(259d) Optimization of An Elastin Mimetic Peptide as A Template to Engineer Vascular ECM | AIChE

(259d) Optimization of An Elastin Mimetic Peptide as A Template to Engineer Vascular ECM


Patel, D. - Presenter, Georgia Institute of Technology
Menon, R. - Presenter, Georgia Institute of Technology
Taite, L. J. - Presenter, Georgia Institute of Technoloy

Elastin is a 70 kDa insoluble protein found in connective tissues such as lungs and blood vessels[1]. It is a key factor in promoting smooth muscle cell (SMC) proliferation and migration throughout the elastin matrix in the medial layer of an artery[2]. The protein has also involved in stimulating further elastin fiber assembly and production in vivo[2]. One of the severe drawbacks of using elastin in a biomaterial is the extreme hydrophobic nature of the protein. As an alternative approach, we are isolating key functions of elastin and engineering them into an elastin mimetic peptide. A 23 amino acid (aa), AAKAAKVGVAPGRGDSAAKAAKK, and a 19 aa, AAKAAKVGVAPGAAKAAKK, peptide were designed to mimic elastin that would be capable of generating functional elastin fibers once incorporated into a tissue engineered vascular graft (TEVG). The hexapeptide sequence, VGVAPG, is a repeat sequence found on elastin that binds to a multi-functional elastin binding protein (EBP) found on surface of SMCs. The binding of this sequence to the EBP has shown to trigger chemotactic cues described above in elastin fiber assembly[2]. Furthermore, RGDS, which has an affinity for the integrin αvβ3 on a cell surface, was introduced in the 23 aa sequence to enhance cell adhesion and potentially assist with improving elastin production. The peptides, along with appropriate scrambled sequences, were characterized in vitro in order to assess the deposition of elastin and desmosine, crosslinking domain unique to elastin. Human aortic smooth muscle cells (SMCs) were incubated with either peptides at varying concentrations and the amount of elastin and desmosine deposited was determined after 48 hours. A Fastin assay was used to measure elastin production (Fig 1) whereas a competitive enzyme-linked immunosorbent assay (ELISA) was used to quantify desmosine production (Fig 2). Using immunofluorescent techniques, we were also able to visualize the binding and the crosslinking of either peptides to the cell surface and deposited elastin. The 23 aa sequence is induces recovery of elastin production at highest concentration. With this recovery in elastin, we conclude that there is interplay between αvβ3 and the EBP that is influencing elastin production.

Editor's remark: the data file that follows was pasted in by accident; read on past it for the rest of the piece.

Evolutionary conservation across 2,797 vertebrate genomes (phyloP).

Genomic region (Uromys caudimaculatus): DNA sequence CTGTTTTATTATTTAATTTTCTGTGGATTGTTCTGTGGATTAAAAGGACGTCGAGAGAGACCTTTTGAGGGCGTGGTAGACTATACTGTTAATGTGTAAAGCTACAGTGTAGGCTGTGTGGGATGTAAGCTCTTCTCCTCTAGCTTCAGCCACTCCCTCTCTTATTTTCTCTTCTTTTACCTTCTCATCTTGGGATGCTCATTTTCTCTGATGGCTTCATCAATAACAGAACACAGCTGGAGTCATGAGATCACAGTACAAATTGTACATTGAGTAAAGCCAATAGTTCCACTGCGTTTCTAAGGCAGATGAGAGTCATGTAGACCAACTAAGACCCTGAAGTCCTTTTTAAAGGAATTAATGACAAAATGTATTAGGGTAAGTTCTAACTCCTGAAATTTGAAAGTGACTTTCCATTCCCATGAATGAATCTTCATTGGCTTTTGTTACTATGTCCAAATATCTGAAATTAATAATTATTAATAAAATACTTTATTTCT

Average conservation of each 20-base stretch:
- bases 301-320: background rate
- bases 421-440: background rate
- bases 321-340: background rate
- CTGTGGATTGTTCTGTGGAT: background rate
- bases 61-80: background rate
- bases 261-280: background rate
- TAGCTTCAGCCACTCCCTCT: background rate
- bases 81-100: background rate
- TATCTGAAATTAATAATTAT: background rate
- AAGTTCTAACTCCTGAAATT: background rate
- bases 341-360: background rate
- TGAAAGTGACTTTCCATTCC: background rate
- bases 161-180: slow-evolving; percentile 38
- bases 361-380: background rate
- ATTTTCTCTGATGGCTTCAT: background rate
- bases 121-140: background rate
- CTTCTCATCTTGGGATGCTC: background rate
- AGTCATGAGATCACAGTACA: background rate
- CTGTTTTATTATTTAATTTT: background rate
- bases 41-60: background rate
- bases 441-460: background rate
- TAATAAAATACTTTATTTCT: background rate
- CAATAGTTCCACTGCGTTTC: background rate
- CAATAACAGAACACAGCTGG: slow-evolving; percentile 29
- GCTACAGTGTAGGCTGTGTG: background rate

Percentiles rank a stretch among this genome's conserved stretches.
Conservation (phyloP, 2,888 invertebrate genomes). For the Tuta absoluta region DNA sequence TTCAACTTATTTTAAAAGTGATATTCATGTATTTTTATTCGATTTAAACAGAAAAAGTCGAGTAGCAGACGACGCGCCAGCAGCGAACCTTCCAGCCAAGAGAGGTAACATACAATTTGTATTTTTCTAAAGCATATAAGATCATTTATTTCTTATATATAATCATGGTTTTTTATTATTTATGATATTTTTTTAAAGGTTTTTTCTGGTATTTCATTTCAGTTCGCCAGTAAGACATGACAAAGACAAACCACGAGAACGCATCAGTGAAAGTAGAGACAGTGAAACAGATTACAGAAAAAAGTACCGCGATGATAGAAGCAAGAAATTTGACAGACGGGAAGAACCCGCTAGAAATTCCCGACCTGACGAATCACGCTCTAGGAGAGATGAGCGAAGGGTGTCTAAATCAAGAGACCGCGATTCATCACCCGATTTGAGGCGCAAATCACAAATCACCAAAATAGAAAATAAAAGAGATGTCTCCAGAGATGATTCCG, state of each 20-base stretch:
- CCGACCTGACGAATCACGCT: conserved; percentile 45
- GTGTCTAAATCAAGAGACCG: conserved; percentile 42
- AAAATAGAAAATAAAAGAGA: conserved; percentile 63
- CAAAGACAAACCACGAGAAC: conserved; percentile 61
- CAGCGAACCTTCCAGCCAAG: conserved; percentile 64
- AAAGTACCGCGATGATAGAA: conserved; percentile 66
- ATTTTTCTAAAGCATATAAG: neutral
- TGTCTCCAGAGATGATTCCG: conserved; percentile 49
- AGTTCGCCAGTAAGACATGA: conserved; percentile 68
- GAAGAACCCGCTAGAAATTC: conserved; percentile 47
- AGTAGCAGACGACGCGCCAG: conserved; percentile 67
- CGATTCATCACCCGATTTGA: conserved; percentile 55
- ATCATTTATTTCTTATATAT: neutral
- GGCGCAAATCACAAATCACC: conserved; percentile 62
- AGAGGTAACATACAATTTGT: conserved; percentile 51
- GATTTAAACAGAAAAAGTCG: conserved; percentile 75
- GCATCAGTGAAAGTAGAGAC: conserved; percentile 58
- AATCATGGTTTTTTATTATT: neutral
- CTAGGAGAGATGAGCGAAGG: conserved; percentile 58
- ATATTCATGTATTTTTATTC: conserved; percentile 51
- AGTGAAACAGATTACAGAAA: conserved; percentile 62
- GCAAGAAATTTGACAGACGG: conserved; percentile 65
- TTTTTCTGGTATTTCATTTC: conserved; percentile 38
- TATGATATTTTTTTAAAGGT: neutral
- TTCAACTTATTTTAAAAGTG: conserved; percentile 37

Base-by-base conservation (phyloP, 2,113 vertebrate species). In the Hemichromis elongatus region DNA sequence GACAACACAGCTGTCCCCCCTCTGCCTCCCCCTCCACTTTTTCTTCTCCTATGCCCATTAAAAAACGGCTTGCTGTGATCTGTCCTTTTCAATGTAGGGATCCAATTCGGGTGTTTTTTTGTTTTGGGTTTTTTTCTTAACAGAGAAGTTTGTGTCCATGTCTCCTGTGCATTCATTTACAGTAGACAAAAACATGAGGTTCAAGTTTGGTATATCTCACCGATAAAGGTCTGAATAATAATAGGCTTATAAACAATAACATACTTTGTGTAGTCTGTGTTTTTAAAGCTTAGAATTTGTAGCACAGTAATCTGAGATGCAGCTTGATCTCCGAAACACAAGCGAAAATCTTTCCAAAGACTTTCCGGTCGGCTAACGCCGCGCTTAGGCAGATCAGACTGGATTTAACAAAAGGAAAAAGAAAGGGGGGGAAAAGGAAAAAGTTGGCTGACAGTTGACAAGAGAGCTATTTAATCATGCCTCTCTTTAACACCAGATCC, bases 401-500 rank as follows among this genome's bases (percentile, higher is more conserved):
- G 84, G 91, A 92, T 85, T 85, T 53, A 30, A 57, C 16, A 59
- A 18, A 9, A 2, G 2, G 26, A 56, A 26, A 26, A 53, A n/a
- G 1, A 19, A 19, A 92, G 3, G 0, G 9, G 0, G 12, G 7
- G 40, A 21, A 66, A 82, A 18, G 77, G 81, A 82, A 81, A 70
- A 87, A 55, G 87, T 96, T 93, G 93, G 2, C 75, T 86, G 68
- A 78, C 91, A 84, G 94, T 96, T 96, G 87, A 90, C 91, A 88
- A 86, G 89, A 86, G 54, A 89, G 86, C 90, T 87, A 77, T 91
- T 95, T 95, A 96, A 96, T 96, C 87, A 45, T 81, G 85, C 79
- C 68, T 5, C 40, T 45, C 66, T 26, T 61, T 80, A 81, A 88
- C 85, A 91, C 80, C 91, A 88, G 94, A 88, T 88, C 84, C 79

1. Patel, A., et al., Elastin biosynthesis: The missing link in tissue-engineered blood vessels. Cardiovascular Research, 2006. 71(1): p. 40-49. 2. Rodgers, U.R. and A.S. Weiss, Cellular interactions with elastin. Pathologie Biologie, 2005. 53(7): p. 390-398.